A mechanical process called "extrusion" helps to turn bioplastics and natural materials recycled from food waste into a thread that can be later used to 3D-print car parts and other industrial components - an innovation unimaginable just a few years ago.
Lidia Garcia Quiles, an industrial engineer at Aitiip Technology Centre which is involved in the BARBARA Project, explains how it works:
"When we need to create a new material, or to improve the specific properties of any given component, or when we need to add substances to create new mixtures, we turn to a machine called the Plastic Extruder.
"Here we mix all the bioplastics and then we melt them. Then we add the materials that will give colour, fragance or antibacterial properties.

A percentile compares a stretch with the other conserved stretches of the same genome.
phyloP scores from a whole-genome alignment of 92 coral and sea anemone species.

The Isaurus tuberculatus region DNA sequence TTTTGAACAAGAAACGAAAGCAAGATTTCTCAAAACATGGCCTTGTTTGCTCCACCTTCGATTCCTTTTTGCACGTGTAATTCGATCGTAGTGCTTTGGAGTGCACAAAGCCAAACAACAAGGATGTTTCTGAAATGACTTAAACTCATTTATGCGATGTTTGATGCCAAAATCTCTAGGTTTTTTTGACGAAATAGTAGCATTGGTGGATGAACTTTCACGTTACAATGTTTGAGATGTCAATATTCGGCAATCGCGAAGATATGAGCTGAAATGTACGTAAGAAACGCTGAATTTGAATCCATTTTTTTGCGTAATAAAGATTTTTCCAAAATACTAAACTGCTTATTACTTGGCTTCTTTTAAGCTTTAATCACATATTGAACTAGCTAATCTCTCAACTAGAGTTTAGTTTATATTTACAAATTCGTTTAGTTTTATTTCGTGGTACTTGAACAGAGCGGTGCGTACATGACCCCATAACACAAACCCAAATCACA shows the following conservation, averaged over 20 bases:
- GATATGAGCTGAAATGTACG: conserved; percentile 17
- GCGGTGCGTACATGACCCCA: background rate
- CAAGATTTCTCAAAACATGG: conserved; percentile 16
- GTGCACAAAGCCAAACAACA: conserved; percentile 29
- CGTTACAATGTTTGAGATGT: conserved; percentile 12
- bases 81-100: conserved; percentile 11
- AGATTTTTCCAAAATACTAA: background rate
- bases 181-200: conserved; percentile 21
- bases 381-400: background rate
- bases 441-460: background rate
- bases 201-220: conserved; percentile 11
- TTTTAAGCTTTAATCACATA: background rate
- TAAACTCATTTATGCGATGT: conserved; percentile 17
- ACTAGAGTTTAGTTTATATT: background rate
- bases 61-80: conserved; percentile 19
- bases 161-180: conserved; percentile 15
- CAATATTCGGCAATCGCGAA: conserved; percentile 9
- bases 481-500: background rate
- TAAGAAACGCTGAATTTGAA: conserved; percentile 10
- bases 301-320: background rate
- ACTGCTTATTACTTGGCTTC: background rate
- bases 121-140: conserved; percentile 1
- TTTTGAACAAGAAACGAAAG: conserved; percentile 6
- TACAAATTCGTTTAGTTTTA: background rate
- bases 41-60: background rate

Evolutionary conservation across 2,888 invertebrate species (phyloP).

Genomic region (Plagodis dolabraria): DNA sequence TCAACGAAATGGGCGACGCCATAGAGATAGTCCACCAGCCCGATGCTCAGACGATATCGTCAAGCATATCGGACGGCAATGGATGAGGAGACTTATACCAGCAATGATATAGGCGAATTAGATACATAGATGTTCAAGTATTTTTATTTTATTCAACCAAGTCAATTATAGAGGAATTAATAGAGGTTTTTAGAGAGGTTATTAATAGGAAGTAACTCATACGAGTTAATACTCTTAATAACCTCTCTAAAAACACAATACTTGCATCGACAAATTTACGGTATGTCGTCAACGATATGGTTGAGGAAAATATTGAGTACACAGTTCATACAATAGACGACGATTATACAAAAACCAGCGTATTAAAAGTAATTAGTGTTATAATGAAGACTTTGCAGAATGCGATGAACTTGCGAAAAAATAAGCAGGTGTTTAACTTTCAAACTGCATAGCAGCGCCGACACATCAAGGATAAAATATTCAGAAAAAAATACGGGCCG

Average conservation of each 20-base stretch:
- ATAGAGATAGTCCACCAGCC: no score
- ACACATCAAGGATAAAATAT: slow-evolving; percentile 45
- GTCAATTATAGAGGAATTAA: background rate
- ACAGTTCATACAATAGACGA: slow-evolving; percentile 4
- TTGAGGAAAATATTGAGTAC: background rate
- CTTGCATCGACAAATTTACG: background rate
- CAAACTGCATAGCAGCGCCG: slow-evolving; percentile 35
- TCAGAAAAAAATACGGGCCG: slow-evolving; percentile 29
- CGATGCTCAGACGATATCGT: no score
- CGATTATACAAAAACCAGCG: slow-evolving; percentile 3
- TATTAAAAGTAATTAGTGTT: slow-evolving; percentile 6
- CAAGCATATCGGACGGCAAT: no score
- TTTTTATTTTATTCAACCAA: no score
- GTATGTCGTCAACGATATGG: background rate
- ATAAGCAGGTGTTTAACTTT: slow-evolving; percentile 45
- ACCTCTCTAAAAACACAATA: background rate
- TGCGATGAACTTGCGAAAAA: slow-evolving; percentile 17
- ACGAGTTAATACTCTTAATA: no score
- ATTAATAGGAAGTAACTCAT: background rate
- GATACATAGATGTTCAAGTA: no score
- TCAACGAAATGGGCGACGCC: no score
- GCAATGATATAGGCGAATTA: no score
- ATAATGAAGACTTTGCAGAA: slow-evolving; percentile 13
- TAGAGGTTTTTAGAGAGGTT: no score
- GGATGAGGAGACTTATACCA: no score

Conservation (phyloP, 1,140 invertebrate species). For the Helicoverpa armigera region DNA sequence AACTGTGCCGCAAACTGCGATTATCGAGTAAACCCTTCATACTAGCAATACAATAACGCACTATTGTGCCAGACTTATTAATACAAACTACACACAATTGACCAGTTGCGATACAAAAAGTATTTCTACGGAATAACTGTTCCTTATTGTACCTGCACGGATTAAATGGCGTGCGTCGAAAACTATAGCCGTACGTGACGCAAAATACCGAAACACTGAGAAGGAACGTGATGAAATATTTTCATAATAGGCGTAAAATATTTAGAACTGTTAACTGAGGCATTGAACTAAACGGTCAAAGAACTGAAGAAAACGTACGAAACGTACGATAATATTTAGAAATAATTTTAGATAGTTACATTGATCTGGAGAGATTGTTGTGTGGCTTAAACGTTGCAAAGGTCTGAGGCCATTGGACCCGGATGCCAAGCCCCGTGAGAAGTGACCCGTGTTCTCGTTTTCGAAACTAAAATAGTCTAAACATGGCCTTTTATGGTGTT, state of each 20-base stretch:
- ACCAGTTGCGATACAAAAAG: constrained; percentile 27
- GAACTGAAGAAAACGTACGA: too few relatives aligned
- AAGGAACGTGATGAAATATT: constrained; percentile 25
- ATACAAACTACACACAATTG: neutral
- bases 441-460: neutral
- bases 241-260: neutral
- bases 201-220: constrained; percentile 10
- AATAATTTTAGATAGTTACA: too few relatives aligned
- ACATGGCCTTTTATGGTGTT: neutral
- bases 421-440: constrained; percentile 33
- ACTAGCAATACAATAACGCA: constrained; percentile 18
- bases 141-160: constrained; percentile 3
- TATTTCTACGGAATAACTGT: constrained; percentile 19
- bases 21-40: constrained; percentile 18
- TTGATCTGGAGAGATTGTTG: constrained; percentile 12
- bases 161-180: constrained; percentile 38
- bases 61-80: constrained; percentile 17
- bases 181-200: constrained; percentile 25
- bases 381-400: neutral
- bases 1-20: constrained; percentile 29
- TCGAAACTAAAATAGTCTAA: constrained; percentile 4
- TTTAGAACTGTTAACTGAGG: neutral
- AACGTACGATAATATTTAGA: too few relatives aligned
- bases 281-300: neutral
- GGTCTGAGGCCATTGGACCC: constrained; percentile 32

"Bioplastics and additives are mixed inside the machine´'s tumbler - a kind of small chamber where all materials are melted and blended.
"At the end, we’ve created a thread that is then washed with water so that it solidifies; we can then cut it down into small pieces: the pellets.
"Once we have these granules, we come to a second stage in the process: the winding. With this procedure, we are able to create another thread but with the specific, pre-determined properties that we are looking for: dimensions, resilience, tolerance to binding, suitable for its later use in 3D printing".